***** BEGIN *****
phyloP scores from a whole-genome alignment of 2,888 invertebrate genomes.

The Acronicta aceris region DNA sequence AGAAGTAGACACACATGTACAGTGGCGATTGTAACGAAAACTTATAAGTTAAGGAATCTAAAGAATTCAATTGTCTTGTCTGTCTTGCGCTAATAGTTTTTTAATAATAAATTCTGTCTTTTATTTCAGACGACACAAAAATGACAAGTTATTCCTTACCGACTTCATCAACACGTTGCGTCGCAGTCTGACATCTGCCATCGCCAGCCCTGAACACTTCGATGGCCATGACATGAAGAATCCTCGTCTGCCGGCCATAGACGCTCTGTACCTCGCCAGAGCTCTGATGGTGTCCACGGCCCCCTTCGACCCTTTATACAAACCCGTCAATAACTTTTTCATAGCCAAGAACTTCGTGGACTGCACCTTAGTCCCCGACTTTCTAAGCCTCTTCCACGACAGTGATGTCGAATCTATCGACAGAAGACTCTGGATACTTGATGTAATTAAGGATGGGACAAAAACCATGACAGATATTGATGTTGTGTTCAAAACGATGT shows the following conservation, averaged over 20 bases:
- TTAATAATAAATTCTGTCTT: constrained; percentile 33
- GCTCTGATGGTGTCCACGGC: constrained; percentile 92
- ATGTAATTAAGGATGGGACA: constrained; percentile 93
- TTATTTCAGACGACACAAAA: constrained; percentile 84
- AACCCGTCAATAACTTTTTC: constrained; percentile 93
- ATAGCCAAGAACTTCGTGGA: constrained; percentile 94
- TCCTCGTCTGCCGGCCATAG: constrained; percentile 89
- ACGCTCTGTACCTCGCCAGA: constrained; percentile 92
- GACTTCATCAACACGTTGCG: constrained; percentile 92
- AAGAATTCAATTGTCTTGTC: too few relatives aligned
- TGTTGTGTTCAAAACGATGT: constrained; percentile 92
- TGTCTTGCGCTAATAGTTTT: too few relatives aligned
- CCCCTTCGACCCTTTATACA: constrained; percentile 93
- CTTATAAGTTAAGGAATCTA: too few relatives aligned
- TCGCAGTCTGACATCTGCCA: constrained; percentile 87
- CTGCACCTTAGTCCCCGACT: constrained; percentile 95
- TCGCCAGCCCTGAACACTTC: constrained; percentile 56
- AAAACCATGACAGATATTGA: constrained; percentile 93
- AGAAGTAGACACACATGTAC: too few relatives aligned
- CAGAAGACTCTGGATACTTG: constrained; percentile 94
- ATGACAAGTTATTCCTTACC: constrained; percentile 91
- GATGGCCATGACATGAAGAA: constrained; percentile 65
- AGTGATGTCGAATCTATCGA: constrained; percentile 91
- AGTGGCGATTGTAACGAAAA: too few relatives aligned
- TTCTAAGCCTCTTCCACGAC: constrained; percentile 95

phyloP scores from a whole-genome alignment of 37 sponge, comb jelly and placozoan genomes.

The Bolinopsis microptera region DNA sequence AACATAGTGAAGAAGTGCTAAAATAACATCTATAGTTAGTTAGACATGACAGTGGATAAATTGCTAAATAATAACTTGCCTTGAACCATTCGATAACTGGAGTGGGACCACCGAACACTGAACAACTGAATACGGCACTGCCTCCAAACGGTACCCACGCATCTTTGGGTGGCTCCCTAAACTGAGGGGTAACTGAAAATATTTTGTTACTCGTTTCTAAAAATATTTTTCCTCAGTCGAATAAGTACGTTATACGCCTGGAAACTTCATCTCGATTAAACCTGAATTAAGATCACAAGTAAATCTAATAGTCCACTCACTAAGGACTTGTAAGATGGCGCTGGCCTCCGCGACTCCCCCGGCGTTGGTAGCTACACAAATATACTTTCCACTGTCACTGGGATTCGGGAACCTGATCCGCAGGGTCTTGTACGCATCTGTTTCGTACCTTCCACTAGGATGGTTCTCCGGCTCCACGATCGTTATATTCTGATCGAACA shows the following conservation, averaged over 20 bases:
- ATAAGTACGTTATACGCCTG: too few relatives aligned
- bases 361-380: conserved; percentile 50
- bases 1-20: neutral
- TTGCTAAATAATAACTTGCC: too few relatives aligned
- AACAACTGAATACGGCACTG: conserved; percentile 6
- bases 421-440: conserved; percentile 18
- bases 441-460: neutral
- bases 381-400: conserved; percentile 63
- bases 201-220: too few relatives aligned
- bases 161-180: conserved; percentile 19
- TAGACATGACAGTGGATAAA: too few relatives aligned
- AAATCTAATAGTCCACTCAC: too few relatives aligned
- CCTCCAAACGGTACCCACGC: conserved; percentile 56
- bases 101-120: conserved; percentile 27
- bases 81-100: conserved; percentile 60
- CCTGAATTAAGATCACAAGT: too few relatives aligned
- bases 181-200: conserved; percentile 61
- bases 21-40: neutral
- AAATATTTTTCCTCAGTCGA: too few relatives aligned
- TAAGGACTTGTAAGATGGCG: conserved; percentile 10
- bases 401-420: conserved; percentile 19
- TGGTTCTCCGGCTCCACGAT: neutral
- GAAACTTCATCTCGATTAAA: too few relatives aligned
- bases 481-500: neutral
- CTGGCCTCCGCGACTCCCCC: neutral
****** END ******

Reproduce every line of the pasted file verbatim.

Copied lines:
phyloP scores from a whole-genome alignment of 2,888 invertebrate genomes.

The Acronicta aceris region DNA sequence AGAAGTAGACACACATGTACAGTGGCGATTGTAACGAAAACTTATAAGTTAAGGAATCTAAAGAATTCAATTGTCTTGTCTGTCTTGCGCTAATAGTTTTTTAATAATAAATTCTGTCTTTTATTTCAGACGACACAAAAATGACAAGTTATTCCTTACCGACTTCATCAACACGTTGCGTCGCAGTCTGACATCTGCCATCGCCAGCCCTGAACACTTCGATGGCCATGACATGAAGAATCCTCGTCTGCCGGCCATAGACGCTCTGTACCTCGCCAGAGCTCTGATGGTGTCCACGGCCCCCTTCGACCCTTTATACAAACCCGTCAATAACTTTTTCATAGCCAAGAACTTCGTGGACTGCACCTTAGTCCCCGACTTTCTAAGCCTCTTCCACGACAGTGATGTCGAATCTATCGACAGAAGACTCTGGATACTTGATGTAATTAAGGATGGGACAAAAACCATGACAGATATTGATGTTGTGTTCAAAACGATGT shows the following conservation, averaged over 20 bases:
- TTAATAATAAATTCTGTCTT: constrained; percentile 33
- GCTCTGATGGTGTCCACGGC: constrained; percentile 92
- ATGTAATTAAGGATGGGACA: constrained; percentile 93
- TTATTTCAGACGACACAAAA: constrained; percentile 84
- AACCCGTCAATAACTTTTTC: constrained; percentile 93
- ATAGCCAAGAACTTCGTGGA: constrained; percentile 94
- TCCTCGTCTGCCGGCCATAG: constrained; percentile 89
- ACGCTCTGTACCTCGCCAGA: constrained; percentile 92
- GACTTCATCAACACGTTGCG: constrained; percentile 92
- AAGAATTCAATTGTCTTGTC: too few relatives aligned
- TGTTGTGTTCAAAACGATGT: constrained; percentile 92
- TGTCTTGCGCTAATAGTTTT: too few relatives aligned
- CCCCTTCGACCCTTTATACA: constrained; percentile 93
- CTTATAAGTTAAGGAATCTA: too few relatives aligned
- TCGCAGTCTGACATCTGCCA: constrained; percentile 87
- CTGCACCTTAGTCCCCGACT: constrained; percentile 95
- TCGCCAGCCCTGAACACTTC: constrained; percentile 56
- AAAACCATGACAGATATTGA: constrained; percentile 93
- AGAAGTAGACACACATGTAC: too few relatives aligned
- CAGAAGACTCTGGATACTTG: constrained; percentile 94
- ATGACAAGTTATTCCTTACC: constrained; percentile 91
- GATGGCCATGACATGAAGAA: constrained; percentile 65
- AGTGATGTCGAATCTATCGA: constrained; percentile 91
- AGTGGCGATTGTAACGAAAA: too few relatives aligned
- TTCTAAGCCTCTTCCACGAC: constrained; percentile 95

phyloP scores from a whole-genome alignment of 37 sponge, comb jelly and placozoan genomes.

The Bolinopsis microptera region DNA sequence AACATAGTGAAGAAGTGCTAAAATAACATCTATAGTTAGTTAGACATGACAGTGGATAAATTGCTAAATAATAACTTGCCTTGAACCATTCGATAACTGGAGTGGGACCACCGAACACTGAACAACTGAATACGGCACTGCCTCCAAACGGTACCCACGCATCTTTGGGTGGCTCCCTAAACTGAGGGGTAACTGAAAATATTTTGTTACTCGTTTCTAAAAATATTTTTCCTCAGTCGAATAAGTACGTTATACGCCTGGAAACTTCATCTCGATTAAACCTGAATTAAGATCACAAGTAAATCTAATAGTCCACTCACTAAGGACTTGTAAGATGGCGCTGGCCTCCGCGACTCCCCCGGCGTTGGTAGCTACACAAATATACTTTCCACTGTCACTGGGATTCGGGAACCTGATCCGCAGGGTCTTGTACGCATCTGTTTCGTACCTTCCACTAGGATGGTTCTCCGGCTCCACGATCGTTATATTCTGATCGAACA shows the following conservation, averaged over 20 bases:
- ATAAGTACGTTATACGCCTG: too few relatives aligned
- bases 361-380: conserved; percentile 50
- bases 1-20: neutral
- TTGCTAAATAATAACTTGCC: too few relatives aligned
- AACAACTGAATACGGCACTG: conserved; percentile 6
- bases 421-440: conserved; percentile 18
- bases 441-460: neutral
- bases 381-400: conserved; percentile 63
- bases 201-220: too few relatives aligned
- bases 161-180: conserved; percentile 19
- TAGACATGACAGTGGATAAA: too few relatives aligned
- AAATCTAATAGTCCACTCAC: too few relatives aligned
- CCTCCAAACGGTACCCACGC: conserved; percentile 56
- bases 101-120: conserved; percentile 27
- bases 81-100: conserved; percentile 60
- CCTGAATTAAGATCACAAGT: too few relatives aligned
- bases 181-200: conserved; percentile 61
- bases 21-40: neutral
- AAATATTTTTCCTCAGTCGA: too few relatives aligned
- TAAGGACTTGTAAGATGGCG: conserved; percentile 10
- bases 401-420: conserved; percentile 19
- TGGTTCTCCGGCTCCACGAT: neutral
- GAAACTTCATCTCGATTAAA: too few relatives aligned
- bases 481-500: neutral
- CTGGCCTCCGCGACTCCCCC: neutral